Beto O'Rourke visits children at migrant housing facility downtownDuring his visit to Southwest Key's Casa Sunzal, O'Rourke said the children's situation is like the U.S. turning away Jewish refugees during World War II.




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Biden and school busing: Where he stood, what it means

Biden and school busing: Where he stood, what it meansThat Joe Biden, the man picked by America's first black president as his number two, should now be suffering attacks over his record on race might seem surprising. Senator Kamala Harris, the only black woman in the Democratic presidential field, forcefully questioned Biden on his opposition in the 1970s to court-ordered busing programs aimed at integrating public schools. Harris noted, in a quavering voice, that as "a little girl in California" she was "part of the second class to integrate her public schools" in a busing program.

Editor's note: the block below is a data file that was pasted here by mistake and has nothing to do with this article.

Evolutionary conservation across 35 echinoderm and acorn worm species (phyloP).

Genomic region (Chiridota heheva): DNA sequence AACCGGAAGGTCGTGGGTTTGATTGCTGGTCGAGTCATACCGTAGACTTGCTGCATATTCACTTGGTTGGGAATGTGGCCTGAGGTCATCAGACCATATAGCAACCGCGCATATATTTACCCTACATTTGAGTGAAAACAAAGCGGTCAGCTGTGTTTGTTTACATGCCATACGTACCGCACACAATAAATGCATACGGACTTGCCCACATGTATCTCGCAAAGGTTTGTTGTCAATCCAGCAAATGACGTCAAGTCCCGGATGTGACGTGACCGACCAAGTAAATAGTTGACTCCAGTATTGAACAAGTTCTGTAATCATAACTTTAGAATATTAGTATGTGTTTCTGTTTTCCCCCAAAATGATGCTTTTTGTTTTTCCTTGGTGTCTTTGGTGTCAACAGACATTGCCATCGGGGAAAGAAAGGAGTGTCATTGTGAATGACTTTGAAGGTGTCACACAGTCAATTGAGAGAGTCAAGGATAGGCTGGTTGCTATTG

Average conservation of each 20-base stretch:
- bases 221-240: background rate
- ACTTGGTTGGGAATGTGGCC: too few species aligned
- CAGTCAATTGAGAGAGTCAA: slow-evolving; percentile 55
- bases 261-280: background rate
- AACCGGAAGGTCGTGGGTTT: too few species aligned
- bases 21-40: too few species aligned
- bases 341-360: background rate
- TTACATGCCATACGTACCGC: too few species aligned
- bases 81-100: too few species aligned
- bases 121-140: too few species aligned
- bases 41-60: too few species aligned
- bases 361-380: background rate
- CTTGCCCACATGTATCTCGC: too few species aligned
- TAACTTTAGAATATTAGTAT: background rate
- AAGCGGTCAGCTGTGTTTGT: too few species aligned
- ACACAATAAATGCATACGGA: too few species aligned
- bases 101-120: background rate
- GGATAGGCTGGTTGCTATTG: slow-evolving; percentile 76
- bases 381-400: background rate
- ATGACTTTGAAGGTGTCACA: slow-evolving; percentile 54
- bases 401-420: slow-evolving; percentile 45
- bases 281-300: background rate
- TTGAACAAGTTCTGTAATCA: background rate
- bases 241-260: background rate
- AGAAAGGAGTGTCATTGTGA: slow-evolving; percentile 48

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U.S. federal judge blocks use of some funds for border wall

U.S. federal judge blocks use of some funds for border wallU.S. President Donald Trump has sought to build a wall along the U.S.-Mexico border, but has so far proven unsuccessful at receiving congressional approval to do so. In February, the Trump administration declared a national emergency to reprogram $6.7 billion in funds that Congress had allocated for other purposes to build the wall, which groups and states including California had challenged. U.S. District Court Judge Haywood Gilliam in Oakland, California said in a pair of rulings that the Trump administration's proposal to transfer Defense Department funds intended for anti-drug activities was unlawful.




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U.S. federal court delays adoption of healthcare rule on abortion